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An $l$ long $k$-star is a graph with centeral vertex $o$ which is connected to $k$ line graphs of length $l$.

For example a 2-long 3-star looks like:


$o$ is the central node, $x1,x2,x3$ are the three line-graphs connected to $o$.

Rigorously speaking, an $\ell$-long $k$ star is composed of:

  1. $k$ line graphs $l_1,l_2,\dots,l_k$ each with $\ell$ vertices
  2. centeral vertex $o$
  3. $k$ edges $(o,l_1),(o,l_2),\dots,(o,l_k)$

Is there a "standard" name for such a graph family?

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Is it not just a subdivision of a star graph? – user2984 Jan 4 '10 at 10:56
The family described above is more specific, since many subdivisions of star graphs don't have all arms the same length. – Gabe Cunningham Jan 4 '10 at 22:01

The usual term for such a graph is "star-shaped," though that usually doesn't require that the arms be of equal length. Star-shaped graphs are important in the solution of Deligne-Simpson problem, which is to understand the space of ordered n-tuples of matrices with fixed eigenvalues that multiply to 1. See the papers of Bill Crawley-Boevey.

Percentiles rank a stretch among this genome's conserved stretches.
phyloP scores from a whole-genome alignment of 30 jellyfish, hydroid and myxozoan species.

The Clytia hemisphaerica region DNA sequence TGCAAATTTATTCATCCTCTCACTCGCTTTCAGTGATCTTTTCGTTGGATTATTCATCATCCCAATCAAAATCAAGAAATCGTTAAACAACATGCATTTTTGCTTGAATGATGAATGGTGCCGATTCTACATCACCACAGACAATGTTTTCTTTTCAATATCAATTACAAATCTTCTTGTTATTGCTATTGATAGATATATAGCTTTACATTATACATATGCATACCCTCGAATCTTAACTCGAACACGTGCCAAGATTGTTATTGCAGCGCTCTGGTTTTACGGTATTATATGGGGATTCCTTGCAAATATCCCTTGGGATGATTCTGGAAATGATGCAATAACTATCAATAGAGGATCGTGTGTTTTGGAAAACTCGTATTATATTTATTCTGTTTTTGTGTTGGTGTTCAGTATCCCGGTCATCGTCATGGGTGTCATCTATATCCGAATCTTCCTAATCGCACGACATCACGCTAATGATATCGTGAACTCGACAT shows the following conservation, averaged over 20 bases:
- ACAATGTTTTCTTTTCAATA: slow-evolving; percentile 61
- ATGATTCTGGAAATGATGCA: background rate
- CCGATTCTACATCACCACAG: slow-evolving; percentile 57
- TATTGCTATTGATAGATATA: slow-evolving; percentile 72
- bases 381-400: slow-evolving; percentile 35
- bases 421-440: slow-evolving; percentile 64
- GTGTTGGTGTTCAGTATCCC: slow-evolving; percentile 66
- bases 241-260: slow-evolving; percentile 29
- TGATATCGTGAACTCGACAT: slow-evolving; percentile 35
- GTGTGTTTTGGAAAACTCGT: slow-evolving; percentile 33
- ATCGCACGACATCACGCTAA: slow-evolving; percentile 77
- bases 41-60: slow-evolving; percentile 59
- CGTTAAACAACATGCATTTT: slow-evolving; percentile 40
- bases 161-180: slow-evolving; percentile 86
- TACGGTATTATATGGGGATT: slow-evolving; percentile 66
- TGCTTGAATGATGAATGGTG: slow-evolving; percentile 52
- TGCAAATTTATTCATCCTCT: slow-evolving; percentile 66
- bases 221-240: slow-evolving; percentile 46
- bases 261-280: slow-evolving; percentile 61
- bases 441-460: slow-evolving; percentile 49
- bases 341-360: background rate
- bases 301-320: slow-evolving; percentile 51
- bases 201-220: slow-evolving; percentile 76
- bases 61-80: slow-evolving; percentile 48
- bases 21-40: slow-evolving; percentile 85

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It is sometimes referred to as "spider graph".

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I don't know a name, but some of these graphs come up in subfactor theory, as "principal graphs".

The first example is just the Haagerup subfactor, with principal graph the $3$-long $3$-star in your terminology. Emily Peters has written a bit about this, and it has an even stranger companion where one leg is $7$-long. However, there's actually a subfactor with principal graph a $3$-long $p$-star for every prime $p$!

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I think that's not true ... though Izumi's paper (structure of sectors II) is a little hard to parse, Noah and I recently agreed that he asks/conjectures the existence of the 3-long p-star, but only constructs it for p=3 and p=5 – Emily Peters Nov 1 '09 at 22:04

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